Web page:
It takes time for Steve Coogan and Rob Brydon to settle back into normality after filming The Trip.
In the Sky One travelogue series, the comedians and friends play exaggerated versions of themselves, who venture around the world reviewing restaurants together. The latest instalment - the fourth - sees the pair head to Greece.
"There's a real period of adjustment when you come back and slot into your family again," says Swansea-born Brydon (54).
Having a camera crew around all the time makes Coogan, also 54, become "slightly childlike".
"You can think, 'I'll just walk across this road, because if there's a car coming someone else will stop it'," quips the actor, who grew up in Middleton - a suburban town north of Manchester.
"So, when you get back to real life, you realise when you cross the road you have to look both ways. Things like that really do happen to you. You get up in the morning and think, 'What do I do now?' It's up to you, you're a grown up!"
Here, the pair tell us what to expect from their Greek adventure.
The first episode starts at the site of ancient Troy in western Turkey, where they see ruins and make their first lunch stop. They then head to the Temple of Athena in Assos before travelling on a private boat to Lesvos, where they visit the Moria refugee camp.
"We're mimicking Homer's Odyssey, which is the trip of Odysseus from Troy to Ithaca," notes Coogan, who is responsible for beloved comic character Alan Partridge and can currently be seen in cinemas in Greed.
"People weren't sure for hundreds of years whether Troy was mythical and about 100 years ago they discovered it was real.
"Though of course The Odyssey is a fictional book as it has gods in it and anyone who has half a brain knows that gods don't exist..." jests the outspoken star.
"Just throwing a bit of controversy in there. I know most people think there's one."
The witty, energetic duo behave just as you'd expect them to; they naturally bounce off one another and there's rarely a quiet moment during the chat.
"We try to avoid the places that most tourists go when they visit Greece," Coogan continues avidly.
"We were there for about five weeks and saw a handful - at most - of British people. It was June, right in the middle of the summer, and it was all the better for it, much as I love my fellow countrymen. It was nice to explore it in an anonymous way."
"I wasn't expecting the greenery," says a smiley Brydon, who's famous for sitcom Gavin And Stacey, and presenting panel show Would I Lie To You?. "It's a beautifully verdant, lush country."
Discussing their favourite moments during filming, Brydon suggests: "We did a lot of travel by water. I enjoyed that."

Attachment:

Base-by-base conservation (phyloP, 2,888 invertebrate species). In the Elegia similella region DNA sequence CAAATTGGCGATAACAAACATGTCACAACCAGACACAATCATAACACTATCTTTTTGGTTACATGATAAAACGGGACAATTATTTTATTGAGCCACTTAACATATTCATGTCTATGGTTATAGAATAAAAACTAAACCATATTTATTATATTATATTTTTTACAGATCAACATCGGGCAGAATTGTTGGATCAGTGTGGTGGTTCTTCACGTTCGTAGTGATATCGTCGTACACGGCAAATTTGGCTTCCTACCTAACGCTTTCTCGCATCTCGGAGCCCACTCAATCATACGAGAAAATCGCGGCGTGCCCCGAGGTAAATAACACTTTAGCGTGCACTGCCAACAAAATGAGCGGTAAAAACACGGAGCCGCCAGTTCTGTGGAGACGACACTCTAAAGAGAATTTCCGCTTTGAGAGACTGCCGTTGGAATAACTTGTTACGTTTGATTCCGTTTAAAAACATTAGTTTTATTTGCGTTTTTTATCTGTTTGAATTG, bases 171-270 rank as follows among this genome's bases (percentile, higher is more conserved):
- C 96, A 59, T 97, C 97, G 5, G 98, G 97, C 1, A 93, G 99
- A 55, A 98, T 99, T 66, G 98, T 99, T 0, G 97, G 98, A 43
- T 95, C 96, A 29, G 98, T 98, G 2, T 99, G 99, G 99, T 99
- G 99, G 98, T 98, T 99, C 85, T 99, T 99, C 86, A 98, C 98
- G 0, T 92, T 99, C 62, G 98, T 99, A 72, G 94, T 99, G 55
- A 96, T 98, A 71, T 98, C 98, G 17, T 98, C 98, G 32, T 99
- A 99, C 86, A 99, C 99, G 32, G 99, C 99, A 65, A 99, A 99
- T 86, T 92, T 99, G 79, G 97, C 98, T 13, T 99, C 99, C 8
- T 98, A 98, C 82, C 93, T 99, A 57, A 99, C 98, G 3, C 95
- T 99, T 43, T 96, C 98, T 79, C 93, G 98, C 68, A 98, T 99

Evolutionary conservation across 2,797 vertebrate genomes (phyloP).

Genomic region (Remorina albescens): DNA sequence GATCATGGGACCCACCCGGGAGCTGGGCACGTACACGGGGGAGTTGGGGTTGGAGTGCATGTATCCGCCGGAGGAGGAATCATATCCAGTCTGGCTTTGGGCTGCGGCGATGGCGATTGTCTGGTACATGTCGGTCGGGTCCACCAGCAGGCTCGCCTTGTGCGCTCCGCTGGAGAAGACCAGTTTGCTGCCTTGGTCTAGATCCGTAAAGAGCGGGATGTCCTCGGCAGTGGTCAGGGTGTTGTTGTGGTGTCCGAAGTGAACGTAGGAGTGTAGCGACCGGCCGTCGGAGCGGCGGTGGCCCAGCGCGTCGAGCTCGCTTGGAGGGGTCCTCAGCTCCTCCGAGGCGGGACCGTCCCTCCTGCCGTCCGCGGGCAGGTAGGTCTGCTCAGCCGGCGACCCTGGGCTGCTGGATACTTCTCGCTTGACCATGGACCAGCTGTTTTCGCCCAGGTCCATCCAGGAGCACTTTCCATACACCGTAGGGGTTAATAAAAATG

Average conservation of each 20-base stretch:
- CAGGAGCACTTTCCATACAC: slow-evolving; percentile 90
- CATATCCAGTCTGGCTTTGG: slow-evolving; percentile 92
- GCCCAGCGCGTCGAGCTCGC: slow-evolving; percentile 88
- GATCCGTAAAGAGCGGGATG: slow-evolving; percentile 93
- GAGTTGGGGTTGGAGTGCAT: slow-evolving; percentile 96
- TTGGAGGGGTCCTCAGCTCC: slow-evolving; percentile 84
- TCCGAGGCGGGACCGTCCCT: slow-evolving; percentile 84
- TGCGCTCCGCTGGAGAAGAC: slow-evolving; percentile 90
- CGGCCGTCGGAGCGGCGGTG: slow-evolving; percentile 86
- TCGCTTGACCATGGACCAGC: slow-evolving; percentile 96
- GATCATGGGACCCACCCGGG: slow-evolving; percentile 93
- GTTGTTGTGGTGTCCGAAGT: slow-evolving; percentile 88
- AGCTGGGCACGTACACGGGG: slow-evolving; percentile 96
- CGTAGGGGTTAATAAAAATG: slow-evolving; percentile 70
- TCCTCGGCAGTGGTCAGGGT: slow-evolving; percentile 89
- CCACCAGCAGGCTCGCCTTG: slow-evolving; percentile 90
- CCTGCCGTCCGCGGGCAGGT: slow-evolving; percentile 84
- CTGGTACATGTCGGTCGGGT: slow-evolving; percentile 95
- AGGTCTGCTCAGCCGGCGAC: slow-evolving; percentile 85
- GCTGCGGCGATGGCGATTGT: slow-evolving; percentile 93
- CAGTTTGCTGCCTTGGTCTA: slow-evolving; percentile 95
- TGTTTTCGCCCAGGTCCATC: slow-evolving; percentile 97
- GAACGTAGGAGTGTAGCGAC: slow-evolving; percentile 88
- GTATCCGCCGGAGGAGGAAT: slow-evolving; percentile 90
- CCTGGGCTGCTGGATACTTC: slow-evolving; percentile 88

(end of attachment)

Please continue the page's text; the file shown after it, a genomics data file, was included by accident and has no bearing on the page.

"We didn't really stop travelling," echoes his co-star. "We covered a lot of ground; drove a lot, sailed a lot.
"We sailed across a big stretch of water which would take hours and when we got there the car would be waiting for us. It was like a very high-end driving holiday."
They "always have fun", effuses Brydon.
"We have breakfast together, film all day, have dinner together, so we spend a lot of time with each other," he elaborates.
"We go on these trips and they are curated, so we get the best of everywhere we go. It's all arranged, we don't have to think about anything. We close our bags in the hotel room and they're in the next one."
"It's just like a school trip with a crew," jokes Coogan, chuckling. "And we're the star pupils."
They must film so much material whilst on the road. So are there scenes the duo thought were funny that don't end up on screen?
"Always," nods Brydon. "You've forgotten about it, it's months ago. You'll realise this bit you thought was rather good hasn't made the cut."
The show is improvised "in as much as Michael (Winterbottom, director) provides the frame, the skeleton," explains Coogan.
"It's his idea where we go, that it's Odysseus - and he'll put in themes he wants us to discuss.
"It's not all made up, but as long as we tick certain boxes we can talk about what we like. So we will invent things.
"Sometimes Rob and I will be chatting off camera and he'll say, 'Why don't we talk about that on camera?' He might say, 'I'll say this, and you can say this about me'. So Rob might give me a line at his expense, and vice versa. All we're interested in is trying to make it interesting and funny."
"The good thing about not having a very complicated plot is we don't put anything on screen that doesn't earn its place," Brydon adds sincerely. "If it doesn't earn its place, it gets thrown in the bin."
Because they play semi-fictionalised versions of themselves, there has been cases of fans confusing fact and fiction.
"In The Trip To Italy my 'Rob' has a moment of madness and spends the night with a deckhand," recollects Brydon.
"This went out on BBC2 and in all seriousness the next day my wife Clare was taking one of our kids to school and the teacher came out and said, 'This must be a very difficult time for you'.
"She must have thought she was watching a fly-on-the-wall documentary which I had allowed into my bedroom to see me getting out of bed the next morning and looking a little, 'What the hell have I done?!'"